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The latest in a long list of renovations made to this Old South home, built in the 1940s, was a twostorey addition to the rear of the home.


The historic character of a 1940s-era home in London’s Old South, as well as the charm of the neighbourhood, appealed to the owners when they purchased this house two decades ago. But they also realized that the age of the home would necessitate upgrading over time. It has been a work in process completed in stages, including a living-room makeover, kitchen facelift and finishing the basement.

Recently, a major renovation with Melbarr Design Build concluded one of the last and most extensive pieces on their modernization to-do list: a two-storey addition to the back of the house. This opened up the main level and created a comfortable family room. It also expanded the upper level master suite and has generated additional storage at the basement level.

The main floor space previously encompassed an enclosed porch and adjacent deck. It was a small confined space, not appropriate for a usable living area, the homeowners say.

The new family room is open to the front living room, providing a sizeable area for relaxing and entertaining. A rear wall of windows and patio doors access a wrap-around wood deck and the backyard beyond.

The hallway from the front entrance previously ended at a two-piece bathroom. This was relocated to one side, opening up the hall from front to back. The kitchen and front dining room are accessed from the other side of the hallway. New oak hardwood flooring was installed throughout the main level.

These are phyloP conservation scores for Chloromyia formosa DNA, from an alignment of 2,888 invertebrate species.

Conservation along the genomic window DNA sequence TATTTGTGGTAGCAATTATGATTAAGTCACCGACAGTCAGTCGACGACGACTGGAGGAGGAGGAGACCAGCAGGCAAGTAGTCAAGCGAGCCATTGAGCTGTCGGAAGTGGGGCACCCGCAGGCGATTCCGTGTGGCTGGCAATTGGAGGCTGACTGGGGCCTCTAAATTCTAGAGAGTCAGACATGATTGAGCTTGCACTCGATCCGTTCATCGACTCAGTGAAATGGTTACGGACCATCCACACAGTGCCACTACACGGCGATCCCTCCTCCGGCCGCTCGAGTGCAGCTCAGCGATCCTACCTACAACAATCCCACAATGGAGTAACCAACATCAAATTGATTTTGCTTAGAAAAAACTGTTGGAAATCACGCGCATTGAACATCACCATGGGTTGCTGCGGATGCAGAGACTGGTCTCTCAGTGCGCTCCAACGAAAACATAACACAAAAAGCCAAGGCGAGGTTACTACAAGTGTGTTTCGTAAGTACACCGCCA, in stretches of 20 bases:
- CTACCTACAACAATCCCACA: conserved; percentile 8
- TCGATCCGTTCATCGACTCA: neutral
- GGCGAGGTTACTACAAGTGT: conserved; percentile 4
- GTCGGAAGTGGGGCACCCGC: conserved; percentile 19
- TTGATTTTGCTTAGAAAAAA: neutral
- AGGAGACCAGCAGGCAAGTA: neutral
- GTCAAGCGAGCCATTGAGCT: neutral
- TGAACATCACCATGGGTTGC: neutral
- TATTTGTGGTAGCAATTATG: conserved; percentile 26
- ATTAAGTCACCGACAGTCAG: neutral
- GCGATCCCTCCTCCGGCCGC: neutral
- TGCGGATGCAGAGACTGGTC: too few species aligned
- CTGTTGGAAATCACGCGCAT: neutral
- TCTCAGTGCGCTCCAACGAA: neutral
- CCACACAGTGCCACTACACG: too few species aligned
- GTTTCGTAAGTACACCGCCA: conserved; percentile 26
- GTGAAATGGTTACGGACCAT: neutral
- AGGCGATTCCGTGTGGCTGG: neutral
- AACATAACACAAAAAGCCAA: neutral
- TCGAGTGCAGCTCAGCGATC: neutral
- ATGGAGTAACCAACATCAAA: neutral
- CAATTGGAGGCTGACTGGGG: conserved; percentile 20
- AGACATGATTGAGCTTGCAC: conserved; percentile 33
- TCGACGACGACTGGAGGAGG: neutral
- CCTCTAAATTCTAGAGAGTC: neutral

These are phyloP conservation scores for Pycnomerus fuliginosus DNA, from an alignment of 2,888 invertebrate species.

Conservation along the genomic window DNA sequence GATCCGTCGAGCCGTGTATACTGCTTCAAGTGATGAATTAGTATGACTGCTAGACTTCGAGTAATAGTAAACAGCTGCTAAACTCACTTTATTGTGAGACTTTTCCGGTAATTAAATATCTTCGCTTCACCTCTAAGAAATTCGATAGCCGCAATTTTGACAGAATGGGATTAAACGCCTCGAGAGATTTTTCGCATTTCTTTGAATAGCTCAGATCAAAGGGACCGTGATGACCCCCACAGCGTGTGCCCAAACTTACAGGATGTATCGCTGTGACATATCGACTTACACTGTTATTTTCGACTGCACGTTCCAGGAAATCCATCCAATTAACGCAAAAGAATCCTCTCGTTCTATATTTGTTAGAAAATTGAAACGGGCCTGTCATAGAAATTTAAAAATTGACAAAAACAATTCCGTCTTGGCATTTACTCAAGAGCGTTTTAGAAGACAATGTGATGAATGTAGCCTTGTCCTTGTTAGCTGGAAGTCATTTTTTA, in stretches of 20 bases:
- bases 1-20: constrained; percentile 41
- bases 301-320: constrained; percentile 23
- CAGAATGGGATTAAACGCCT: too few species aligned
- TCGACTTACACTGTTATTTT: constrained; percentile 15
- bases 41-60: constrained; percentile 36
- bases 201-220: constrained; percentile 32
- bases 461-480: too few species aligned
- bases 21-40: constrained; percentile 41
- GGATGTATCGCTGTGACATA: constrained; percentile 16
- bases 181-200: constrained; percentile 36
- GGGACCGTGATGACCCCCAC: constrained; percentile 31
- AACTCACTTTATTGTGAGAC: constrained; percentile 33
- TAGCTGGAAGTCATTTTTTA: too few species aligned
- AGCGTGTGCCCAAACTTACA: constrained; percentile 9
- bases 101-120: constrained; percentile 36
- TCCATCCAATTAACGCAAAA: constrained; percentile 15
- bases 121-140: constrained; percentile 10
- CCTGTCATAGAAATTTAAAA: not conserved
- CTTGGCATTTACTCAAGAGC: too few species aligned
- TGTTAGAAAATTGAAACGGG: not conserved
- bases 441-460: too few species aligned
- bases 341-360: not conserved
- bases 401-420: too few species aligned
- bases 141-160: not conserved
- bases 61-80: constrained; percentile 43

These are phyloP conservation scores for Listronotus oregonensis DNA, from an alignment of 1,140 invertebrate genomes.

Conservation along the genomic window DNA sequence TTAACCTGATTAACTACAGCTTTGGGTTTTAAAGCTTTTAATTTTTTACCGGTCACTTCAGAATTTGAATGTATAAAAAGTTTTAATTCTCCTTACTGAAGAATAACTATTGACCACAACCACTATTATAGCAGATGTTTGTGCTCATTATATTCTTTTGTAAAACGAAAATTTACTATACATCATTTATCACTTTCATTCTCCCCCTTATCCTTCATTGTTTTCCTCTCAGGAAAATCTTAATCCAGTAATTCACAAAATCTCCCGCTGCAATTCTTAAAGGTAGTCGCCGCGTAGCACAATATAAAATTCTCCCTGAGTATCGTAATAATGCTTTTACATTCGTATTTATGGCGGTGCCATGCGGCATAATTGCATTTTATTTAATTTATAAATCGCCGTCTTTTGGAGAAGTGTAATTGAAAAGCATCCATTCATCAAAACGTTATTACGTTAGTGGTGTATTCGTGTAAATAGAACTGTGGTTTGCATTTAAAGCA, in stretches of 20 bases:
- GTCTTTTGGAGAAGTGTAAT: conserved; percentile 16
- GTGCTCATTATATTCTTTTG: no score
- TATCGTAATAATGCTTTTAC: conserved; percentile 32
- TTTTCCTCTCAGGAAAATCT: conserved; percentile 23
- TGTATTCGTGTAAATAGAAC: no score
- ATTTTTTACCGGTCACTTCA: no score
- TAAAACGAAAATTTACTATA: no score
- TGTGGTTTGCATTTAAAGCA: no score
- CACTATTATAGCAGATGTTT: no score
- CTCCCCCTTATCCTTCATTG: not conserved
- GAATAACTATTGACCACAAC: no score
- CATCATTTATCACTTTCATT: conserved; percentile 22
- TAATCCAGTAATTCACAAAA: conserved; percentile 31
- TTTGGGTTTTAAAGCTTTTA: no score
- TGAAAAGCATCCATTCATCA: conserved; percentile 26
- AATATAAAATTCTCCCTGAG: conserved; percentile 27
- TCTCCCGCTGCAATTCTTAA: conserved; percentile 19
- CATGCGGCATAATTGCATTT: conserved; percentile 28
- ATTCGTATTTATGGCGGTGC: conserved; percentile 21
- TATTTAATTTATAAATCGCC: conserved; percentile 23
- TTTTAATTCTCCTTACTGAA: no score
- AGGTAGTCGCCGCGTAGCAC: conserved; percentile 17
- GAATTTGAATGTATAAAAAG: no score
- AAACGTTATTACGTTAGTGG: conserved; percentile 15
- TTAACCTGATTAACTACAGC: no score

“One of our biggest challenges was putting considerable effort into keeping the house period appropriate, from matching the original moulding to adjusting window heights,” says Melbarr partner Jamie Melnick.

He cites features such as an original narrow leaded and frosted window (between the family room and powder room) and the bathroom’s tile floor. The latter had circular black and white tiles that were individually laid to form a pattern that reflects the time period. “That was one of the most painstaking tasks of the entire project,” Melnick says.

Above the family room, the master suite expansion includes a large walkin closet leading from the bedroom to an expansive ensuite bathroom. It is separated by a sliding barn-style door. The ensuite includes an oversize glass-fronted tile shower, a standalone soaker tub and a double-basin vanity, with a centre cabinetry tower plus heated ceramic tile flooring. An adjacent laundry area is a much-anticipated bonus, eliminating the need to carry laundry to and from the basement.

The project also involved upgrades to the exterior of the house. This included siding, soffits and fascia, as well as a new garage door.

The family is delighted with their new living space and credit Melnick and the crew – headed by project lead Dave Free – with making the six-month process smooth and flawless. They only needed to move out for a short time over the Christmas season, when the main level flooring was being installed.

lifestyle magazine online lifestyle magazine online Attention has been paid to preserving the home’s heritage and character while building in contemporary amenities necessary for a modern family’s comfort.

lifestyle magazine online lifestyle magazine online Roomy, open common-use rooms, like the living room and family room, became possible when the home’s layout was reconfigured during the latest renovation.

lifestyle magazine online Some of the furnishings were supplied by Nikki Marshall of Defining Spaces Staging to make the home photo-ready.

lifestyle magazine online The entire main floor received a face lift with the installation of oak hardwood flooring, including the modernized kitchen.

lifestyle magazine online The renovation included construction of a new master suite, with a large bedroom and ensuite.

lifestyle magazine online The age of the home necessitated some outdoor upgrades, as well, to preserve the exterior, as well as to make it more livable.